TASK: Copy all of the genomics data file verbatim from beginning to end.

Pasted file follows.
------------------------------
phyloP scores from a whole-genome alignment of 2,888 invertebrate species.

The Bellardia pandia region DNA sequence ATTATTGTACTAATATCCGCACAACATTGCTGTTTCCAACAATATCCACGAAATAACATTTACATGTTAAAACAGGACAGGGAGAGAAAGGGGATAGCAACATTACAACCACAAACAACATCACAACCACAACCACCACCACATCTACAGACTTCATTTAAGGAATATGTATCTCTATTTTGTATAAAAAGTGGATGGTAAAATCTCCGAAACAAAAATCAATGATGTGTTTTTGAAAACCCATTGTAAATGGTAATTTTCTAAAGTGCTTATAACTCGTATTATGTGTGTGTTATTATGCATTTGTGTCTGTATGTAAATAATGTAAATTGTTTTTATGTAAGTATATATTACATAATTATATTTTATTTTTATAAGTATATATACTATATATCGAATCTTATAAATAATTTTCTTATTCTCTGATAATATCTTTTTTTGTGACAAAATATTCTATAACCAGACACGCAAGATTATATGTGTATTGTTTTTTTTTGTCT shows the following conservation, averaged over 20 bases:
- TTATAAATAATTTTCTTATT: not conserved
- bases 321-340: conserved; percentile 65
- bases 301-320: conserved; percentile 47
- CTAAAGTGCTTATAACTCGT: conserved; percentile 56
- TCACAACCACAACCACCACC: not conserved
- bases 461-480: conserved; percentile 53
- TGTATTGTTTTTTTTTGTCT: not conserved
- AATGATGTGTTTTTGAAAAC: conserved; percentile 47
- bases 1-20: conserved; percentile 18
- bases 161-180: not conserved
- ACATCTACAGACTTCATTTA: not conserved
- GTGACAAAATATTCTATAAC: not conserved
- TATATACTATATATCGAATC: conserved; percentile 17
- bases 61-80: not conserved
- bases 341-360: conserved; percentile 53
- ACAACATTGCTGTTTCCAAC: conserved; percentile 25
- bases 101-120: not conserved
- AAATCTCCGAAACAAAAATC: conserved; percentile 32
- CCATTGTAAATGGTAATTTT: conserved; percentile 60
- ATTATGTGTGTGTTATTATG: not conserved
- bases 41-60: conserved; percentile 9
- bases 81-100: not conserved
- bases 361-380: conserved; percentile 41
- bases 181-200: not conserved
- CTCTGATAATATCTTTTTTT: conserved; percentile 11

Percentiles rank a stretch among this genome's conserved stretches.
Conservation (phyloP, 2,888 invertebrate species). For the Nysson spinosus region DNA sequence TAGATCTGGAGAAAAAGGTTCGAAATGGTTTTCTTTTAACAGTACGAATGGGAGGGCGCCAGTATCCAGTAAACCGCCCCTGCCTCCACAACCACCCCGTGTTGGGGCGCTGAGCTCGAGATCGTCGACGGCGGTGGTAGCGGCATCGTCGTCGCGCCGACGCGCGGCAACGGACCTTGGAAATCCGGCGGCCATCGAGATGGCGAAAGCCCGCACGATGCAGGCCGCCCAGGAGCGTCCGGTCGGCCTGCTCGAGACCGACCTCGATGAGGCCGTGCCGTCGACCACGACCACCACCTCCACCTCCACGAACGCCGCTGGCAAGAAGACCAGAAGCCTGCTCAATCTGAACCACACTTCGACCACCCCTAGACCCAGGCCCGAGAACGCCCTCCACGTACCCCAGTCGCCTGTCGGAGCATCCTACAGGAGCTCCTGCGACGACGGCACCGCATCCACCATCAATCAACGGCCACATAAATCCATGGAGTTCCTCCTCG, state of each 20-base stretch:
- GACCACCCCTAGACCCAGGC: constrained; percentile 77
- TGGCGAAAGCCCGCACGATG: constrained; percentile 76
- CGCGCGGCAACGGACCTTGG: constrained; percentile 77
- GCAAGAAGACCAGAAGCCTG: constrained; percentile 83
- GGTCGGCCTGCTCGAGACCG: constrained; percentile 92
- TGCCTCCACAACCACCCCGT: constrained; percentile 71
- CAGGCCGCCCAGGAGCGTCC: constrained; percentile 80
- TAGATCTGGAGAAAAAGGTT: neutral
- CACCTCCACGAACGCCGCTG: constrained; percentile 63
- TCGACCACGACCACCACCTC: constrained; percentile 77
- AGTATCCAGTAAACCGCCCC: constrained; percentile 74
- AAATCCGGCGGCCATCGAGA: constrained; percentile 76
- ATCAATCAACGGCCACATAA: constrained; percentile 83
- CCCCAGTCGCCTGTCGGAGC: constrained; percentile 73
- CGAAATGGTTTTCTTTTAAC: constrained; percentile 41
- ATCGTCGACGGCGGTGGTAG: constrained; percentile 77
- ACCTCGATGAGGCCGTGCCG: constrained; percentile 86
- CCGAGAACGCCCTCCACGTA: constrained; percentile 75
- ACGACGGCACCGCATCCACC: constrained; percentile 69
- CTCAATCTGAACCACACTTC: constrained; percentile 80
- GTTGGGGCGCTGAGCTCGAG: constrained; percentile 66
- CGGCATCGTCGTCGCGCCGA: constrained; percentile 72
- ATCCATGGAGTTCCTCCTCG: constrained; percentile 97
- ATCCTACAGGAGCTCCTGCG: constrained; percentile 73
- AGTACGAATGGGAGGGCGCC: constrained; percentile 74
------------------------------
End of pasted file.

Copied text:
phyloP scores from a whole-genome alignment of 2,888 invertebrate species.

The Bellardia pandia region DNA sequence ATTATTGTACTAATATCCGCACAACATTGCTGTTTCCAACAATATCCACGAAATAACATTTACATGTTAAAACAGGACAGGGAGAGAAAGGGGATAGCAACATTACAACCACAAACAACATCACAACCACAACCACCACCACATCTACAGACTTCATTTAAGGAATATGTATCTCTATTTTGTATAAAAAGTGGATGGTAAAATCTCCGAAACAAAAATCAATGATGTGTTTTTGAAAACCCATTGTAAATGGTAATTTTCTAAAGTGCTTATAACTCGTATTATGTGTGTGTTATTATGCATTTGTGTCTGTATGTAAATAATGTAAATTGTTTTTATGTAAGTATATATTACATAATTATATTTTATTTTTATAAGTATATATACTATATATCGAATCTTATAAATAATTTTCTTATTCTCTGATAATATCTTTTTTTGTGACAAAATATTCTATAACCAGACACGCAAGATTATATGTGTATTGTTTTTTTTTGTCT shows the following conservation, averaged over 20 bases:
- TTATAAATAATTTTCTTATT: not conserved
- bases 321-340: conserved; percentile 65
- bases 301-320: conserved; percentile 47
- CTAAAGTGCTTATAACTCGT: conserved; percentile 56
- TCACAACCACAACCACCACC: not conserved
- bases 461-480: conserved; percentile 53
- TGTATTGTTTTTTTTTGTCT: not conserved
- AATGATGTGTTTTTGAAAAC: conserved; percentile 47
- bases 1-20: conserved; percentile 18
- bases 161-180: not conserved
- ACATCTACAGACTTCATTTA: not conserved
- GTGACAAAATATTCTATAAC: not conserved
- TATATACTATATATCGAATC: conserved; percentile 17
- bases 61-80: not conserved
- bases 341-360: conserved; percentile 53
- ACAACATTGCTGTTTCCAAC: conserved; percentile 25
- bases 101-120: not conserved
- AAATCTCCGAAACAAAAATC: conserved; percentile 32
- CCATTGTAAATGGTAATTTT: conserved; percentile 60
- ATTATGTGTGTGTTATTATG: not conserved
- bases 41-60: conserved; percentile 9
- bases 81-100: not conserved
- bases 361-380: conserved; percentile 41
- bases 181-200: not conserved
- CTCTGATAATATCTTTTTTT: conserved; percentile 11

Percentiles rank a stretch among this genome's conserved stretches.
Conservation (phyloP, 2,888 invertebrate species). For the Nysson spinosus region DNA sequence TAGATCTGGAGAAAAAGGTTCGAAATGGTTTTCTTTTAACAGTACGAATGGGAGGGCGCCAGTATCCAGTAAACCGCCCCTGCCTCCACAACCACCCCGTGTTGGGGCGCTGAGCTCGAGATCGTCGACGGCGGTGGTAGCGGCATCGTCGTCGCGCCGACGCGCGGCAACGGACCTTGGAAATCCGGCGGCCATCGAGATGGCGAAAGCCCGCACGATGCAGGCCGCCCAGGAGCGTCCGGTCGGCCTGCTCGAGACCGACCTCGATGAGGCCGTGCCGTCGACCACGACCACCACCTCCACCTCCACGAACGCCGCTGGCAAGAAGACCAGAAGCCTGCTCAATCTGAACCACACTTCGACCACCCCTAGACCCAGGCCCGAGAACGCCCTCCACGTACCCCAGTCGCCTGTCGGAGCATCCTACAGGAGCTCCTGCGACGACGGCACCGCATCCACCATCAATCAACGGCCACATAAATCCATGGAGTTCCTCCTCG, state of each 20-base stretch:
- GACCACCCCTAGACCCAGGC: constrained; percentile 77
- TGGCGAAAGCCCGCACGATG: constrained; percentile 76
- CGCGCGGCAACGGACCTTGG: constrained; percentile 77
- GCAAGAAGACCAGAAGCCTG: constrained; percentile 83
- GGTCGGCCTGCTCGAGACCG: constrained; percentile 92
- TGCCTCCACAACCACCCCGT: constrained; percentile 71
- CAGGCCGCCCAGGAGCGTCC: constrained; percentile 80
- TAGATCTGGAGAAAAAGGTT: neutral
- CACCTCCACGAACGCCGCTG: constrained; percentile 63
- TCGACCACGACCACCACCTC: constrained; percentile 77
- AGTATCCAGTAAACCGCCCC: constrained; percentile 74
- AAATCCGGCGGCCATCGAGA: constrained; percentile 76
- ATCAATCAACGGCCACATAA: constrained; percentile 83
- CCCCAGTCGCCTGTCGGAGC: constrained; percentile 73
- CGAAATGGTTTTCTTTTAAC: constrained; percentile 41
- ATCGTCGACGGCGGTGGTAG: constrained; percentile 77
- ACCTCGATGAGGCCGTGCCG: constrained; percentile 86
- CCGAGAACGCCCTCCACGTA: constrained; percentile 75
- ACGACGGCACCGCATCCACC: constrained; percentile 69
- CTCAATCTGAACCACACTTC: constrained; percentile 80
- GTTGGGGCGCTGAGCTCGAG: constrained; percentile 66
- CGGCATCGTCGTCGCGCCGA: constrained; percentile 72
- ATCCATGGAGTTCCTCCTCG: constrained; percentile 97
- ATCCTACAGGAGCTCCTGCG: constrained; percentile 73
- AGTACGAATGGGAGGGCGCC: constrained; percentile 74